Microsoft as a company is an elder statesman of technology, with its history in the industry woven tightly into the fabric of the industry, as much in the tech world comes directly from Redmond.
However, decades into its history, Microsoft is working to add a new focus to its traditional consumer-and-enterprise view of the world: startups.
Yes, Microsoft is working to link up, nurture, fund, and accelerate startups around the world, using a combination of financial, technological, and relationship tools. It’s a large, diverse undertaking that until now has been a touch unfocused. The company is hoping to change that, bringing its efforts to heel in a more cohesive fashion.
To that end, Rahul Sood has joined Microsoft, and, after starting the Bing Fund – more on that later – now enjoys the job title of Global General Manager for Startups at Microsoft, though we might have the capitalization a bit off. In short, Sood is the big cheese of startup work at the company.
His path to Microsoft isn’t traditional, but it isn’t outlandish either. Previously he built VooDoo PC, a gaming hardware company that eventually sold to HP. Dell, as you will recall, picked up Alienware, arguably VooDoo’s direct competitor.
I caught up recently with Rahul, and as the TNW conference kicks off, it’s a perfect time to take a look at just what Microsoft is doing to link up with young companies. Can it find its cool? Let’s take a look.
Rahul joined Microsoft without a clear role, in his estimation. He stuck around for a full 11 months and the decided that he had either to build something of value, or he would find himself unemployed. His words, I assure you.
Looking at the startup space – Rahul will confess to status as an angel investor – he decided that he wanted to build a program that “startups would kill to join.” Microsoft has a number of unique strengths in his view, not the least of which is its deep relationship with a great number of enterprise-level companies. Startups that are focused on that space could use a friend like Microsoft. And Microsoft has money.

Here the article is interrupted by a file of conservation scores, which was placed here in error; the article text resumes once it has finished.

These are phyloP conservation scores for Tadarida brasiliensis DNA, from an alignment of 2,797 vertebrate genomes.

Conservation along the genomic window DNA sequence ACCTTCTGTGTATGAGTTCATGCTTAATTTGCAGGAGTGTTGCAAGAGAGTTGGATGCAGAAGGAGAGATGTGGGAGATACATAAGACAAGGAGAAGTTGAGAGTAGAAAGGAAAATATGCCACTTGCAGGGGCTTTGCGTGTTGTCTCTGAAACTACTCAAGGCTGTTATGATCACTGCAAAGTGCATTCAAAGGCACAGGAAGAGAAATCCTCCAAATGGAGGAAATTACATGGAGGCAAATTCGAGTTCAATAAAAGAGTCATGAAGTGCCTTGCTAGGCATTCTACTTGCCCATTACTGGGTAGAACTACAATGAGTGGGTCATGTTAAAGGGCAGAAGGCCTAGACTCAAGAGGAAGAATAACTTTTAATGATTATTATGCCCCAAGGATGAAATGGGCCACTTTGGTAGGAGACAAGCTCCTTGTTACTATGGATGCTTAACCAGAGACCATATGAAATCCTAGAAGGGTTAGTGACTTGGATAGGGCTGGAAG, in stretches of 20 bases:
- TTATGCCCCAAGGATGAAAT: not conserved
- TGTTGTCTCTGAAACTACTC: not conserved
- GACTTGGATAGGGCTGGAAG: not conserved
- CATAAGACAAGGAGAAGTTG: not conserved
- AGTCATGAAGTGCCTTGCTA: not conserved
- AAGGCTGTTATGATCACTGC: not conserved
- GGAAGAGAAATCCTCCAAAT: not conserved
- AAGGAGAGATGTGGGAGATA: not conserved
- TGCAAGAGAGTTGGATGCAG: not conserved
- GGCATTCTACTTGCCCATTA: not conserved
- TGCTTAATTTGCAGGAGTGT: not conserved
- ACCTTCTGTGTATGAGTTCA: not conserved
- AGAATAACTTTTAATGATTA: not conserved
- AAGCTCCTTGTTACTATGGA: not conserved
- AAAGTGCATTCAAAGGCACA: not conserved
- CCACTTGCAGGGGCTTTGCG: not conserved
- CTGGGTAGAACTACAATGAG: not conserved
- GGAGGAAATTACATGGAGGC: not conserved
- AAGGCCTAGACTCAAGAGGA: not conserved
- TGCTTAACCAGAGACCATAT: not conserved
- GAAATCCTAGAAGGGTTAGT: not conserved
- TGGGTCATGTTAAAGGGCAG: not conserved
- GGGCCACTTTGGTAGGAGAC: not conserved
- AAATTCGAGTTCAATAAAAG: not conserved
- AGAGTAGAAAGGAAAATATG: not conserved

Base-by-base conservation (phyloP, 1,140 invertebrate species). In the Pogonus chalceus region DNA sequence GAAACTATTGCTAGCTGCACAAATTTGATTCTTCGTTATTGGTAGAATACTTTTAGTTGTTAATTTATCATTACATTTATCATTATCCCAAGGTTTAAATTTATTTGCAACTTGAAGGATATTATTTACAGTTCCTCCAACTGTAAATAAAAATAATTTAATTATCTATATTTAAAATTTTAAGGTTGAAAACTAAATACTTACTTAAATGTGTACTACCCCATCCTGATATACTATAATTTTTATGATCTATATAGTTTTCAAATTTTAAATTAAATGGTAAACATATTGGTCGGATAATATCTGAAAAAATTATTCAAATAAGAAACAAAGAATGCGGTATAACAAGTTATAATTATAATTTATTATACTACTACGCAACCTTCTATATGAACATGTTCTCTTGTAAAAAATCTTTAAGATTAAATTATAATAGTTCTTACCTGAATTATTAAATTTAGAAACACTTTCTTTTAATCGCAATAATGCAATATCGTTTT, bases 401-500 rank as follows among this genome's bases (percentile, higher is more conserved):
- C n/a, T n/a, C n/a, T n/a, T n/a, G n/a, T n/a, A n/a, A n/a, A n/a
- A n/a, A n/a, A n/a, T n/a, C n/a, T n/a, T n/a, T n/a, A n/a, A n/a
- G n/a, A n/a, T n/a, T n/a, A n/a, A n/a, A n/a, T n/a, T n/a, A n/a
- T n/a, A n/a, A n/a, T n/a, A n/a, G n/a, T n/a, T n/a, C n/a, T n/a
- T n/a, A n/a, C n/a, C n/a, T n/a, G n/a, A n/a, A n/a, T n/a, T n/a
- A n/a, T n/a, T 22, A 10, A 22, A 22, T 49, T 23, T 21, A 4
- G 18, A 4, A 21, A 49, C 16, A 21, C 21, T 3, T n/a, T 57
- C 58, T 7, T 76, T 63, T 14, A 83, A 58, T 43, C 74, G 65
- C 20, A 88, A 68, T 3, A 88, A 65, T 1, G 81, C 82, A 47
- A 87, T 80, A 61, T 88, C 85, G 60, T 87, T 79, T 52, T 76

And thus the Bing Fund was born.
Though Rahul is now handling a larger role, he still active with the Bing Fund.
You are always told, according to Rahul, that when you head into a large company, things simply aren’t going to work as you expect. That said, adopting an attitude in which ‘no’ is not an acceptable answer can help move things along.
The Bing Fund faced friction before it became a reality. Microsoft as a company didn’t make investments of the sort before. Microsoft has cash – endless mountains of it – but how can a company of its scale keep functional tabs on its ROI? In this case, seed funding wouldn’t just be a needle in a haystack, it would instead be a speck lost in sand on a beach.
Microsoft doesn’t need a small investment to pay off. It doesn’t. If something like its investment into Facebook makes it hundreds of millions, then great! But a seed round? Well, the numbers just don’t tip the scale.
That in mind, companies that receive money from Microsoft via the Bing Fund are invested in with a convertible note. And Microsoft is – at least it intends to be this early in the life of the fund – willing to forgive the debt completely if a company meets “certain thresholds.” So if you are a great fit with Microsoft, the company will simply absolve any claim to your shares.
With great assets comes potential benevolence.
The gist of this is that Microsoft is looking to partner with growing companies, not own them. This may sound like generosity, but more likely the company simply doesn’t want to manage them. The traditional role of an investor isn’t what it wants. This isn’t to say that companies part of the Bing Fund are not supported, it is instead to point out that Microsoft isn’t a normal source of capital.
Partnerships help Microsoft where it counts: growing cash flow, and not where it doesn: more cash in the bank divorced from continuing income; Microsoft’s investors don’t value the company as much on its bank account as its ability to grow future top and bottom line.
As an aside for entrepreneurs, here’s what Rahul is looking for, if you want his money: Companies that are disruptive, have a balanced team, and that Microsoft can bring real value to.
This value addition isn’t surface-level. I volunteered the example of a company that could benefit from the Azure cloud computing platform. That didn’t sit well with Rahul, as it was too vauge; other firms could offer that same value. How about, instead, he ventured, a company that could leverage both Azure, and Bing’s APIs? That, he said, “is when it gets very interesting.” Microsoft Research was also name-checked as a resource that startups might mine once they link up with the company.